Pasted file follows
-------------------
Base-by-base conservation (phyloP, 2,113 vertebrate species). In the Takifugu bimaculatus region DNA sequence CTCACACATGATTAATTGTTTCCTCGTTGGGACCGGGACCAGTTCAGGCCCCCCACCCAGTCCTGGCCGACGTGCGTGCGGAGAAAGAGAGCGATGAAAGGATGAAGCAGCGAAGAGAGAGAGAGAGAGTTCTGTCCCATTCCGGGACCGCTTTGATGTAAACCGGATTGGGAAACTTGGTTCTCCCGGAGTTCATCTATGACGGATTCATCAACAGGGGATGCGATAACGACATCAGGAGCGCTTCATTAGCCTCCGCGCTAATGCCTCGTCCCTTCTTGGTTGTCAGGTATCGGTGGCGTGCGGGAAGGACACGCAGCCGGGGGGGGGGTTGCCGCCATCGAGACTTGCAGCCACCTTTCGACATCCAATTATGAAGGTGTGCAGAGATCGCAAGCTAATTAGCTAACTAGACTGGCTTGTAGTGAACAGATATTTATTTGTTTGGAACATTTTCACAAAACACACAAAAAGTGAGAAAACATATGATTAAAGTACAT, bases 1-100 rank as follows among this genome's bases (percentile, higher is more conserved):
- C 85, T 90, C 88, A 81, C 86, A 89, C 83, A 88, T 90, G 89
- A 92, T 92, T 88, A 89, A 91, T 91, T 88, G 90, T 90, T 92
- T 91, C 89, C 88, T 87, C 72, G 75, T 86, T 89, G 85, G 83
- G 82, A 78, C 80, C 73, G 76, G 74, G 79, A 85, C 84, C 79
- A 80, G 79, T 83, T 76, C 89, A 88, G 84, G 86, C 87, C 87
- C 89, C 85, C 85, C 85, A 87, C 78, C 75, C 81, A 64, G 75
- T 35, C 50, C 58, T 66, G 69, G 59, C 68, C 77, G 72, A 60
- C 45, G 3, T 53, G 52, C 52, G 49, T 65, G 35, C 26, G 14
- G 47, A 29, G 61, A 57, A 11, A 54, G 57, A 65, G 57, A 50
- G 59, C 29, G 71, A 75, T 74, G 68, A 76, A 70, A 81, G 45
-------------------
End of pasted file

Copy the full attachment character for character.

Base-by-base conservation (phyloP, 2,113 vertebrate species). In the Takifugu bimaculatus region DNA sequence CTCACACATGATTAATTGTTTCCTCGTTGGGACCGGGACCAGTTCAGGCCCCCCACCCAGTCCTGGCCGACGTGCGTGCGGAGAAAGAGAGCGATGAAAGGATGAAGCAGCGAAGAGAGAGAGAGAGAGTTCTGTCCCATTCCGGGACCGCTTTGATGTAAACCGGATTGGGAAACTTGGTTCTCCCGGAGTTCATCTATGACGGATTCATCAACAGGGGATGCGATAACGACATCAGGAGCGCTTCATTAGCCTCCGCGCTAATGCCTCGTCCCTTCTTGGTTGTCAGGTATCGGTGGCGTGCGGGAAGGACACGCAGCCGGGGGGGGGGTTGCCGCCATCGAGACTTGCAGCCACCTTTCGACATCCAATTATGAAGGTGTGCAGAGATCGCAAGCTAATTAGCTAACTAGACTGGCTTGTAGTGAACAGATATTTATTTGTTTGGAACATTTTCACAAAACACACAAAAAGTGAGAAAACATATGATTAAAGTACAT, bases 1-100 rank as follows among this genome's bases (percentile, higher is more conserved):
- C 85, T 90, C 88, A 81, C 86, A 89, C 83, A 88, T 90, G 89
- A 92, T 92, T 88, A 89, A 91, T 91, T 88, G 90, T 90, T 92
- T 91, C 89, C 88, T 87, C 72, G 75, T 86, T 89, G 85, G 83
- G 82, A 78, C 80, C 73, G 76, G 74, G 79, A 85, C 84, C 79
- A 80, G 79, T 83, T 76, C 89, A 88, G 84, G 86, C 87, C 87
- C 89, C 85, C 85, C 85, A 87, C 78, C 75, C 81, A 64, G 75
- T 35, C 50, C 58, T 66, G 69, G 59, C 68, C 77, G 72, A 60
- C 45, G 3, T 53, G 52, C 52, G 49, T 65, G 35, C 26, G 14
- G 47, A 29, G 61, A 57, A 11, A 54, G 57, A 65, G 57, A 50
- G 59, C 29, G 71, A 75, T 74, G 68, A 76, A 70, A 81, G 45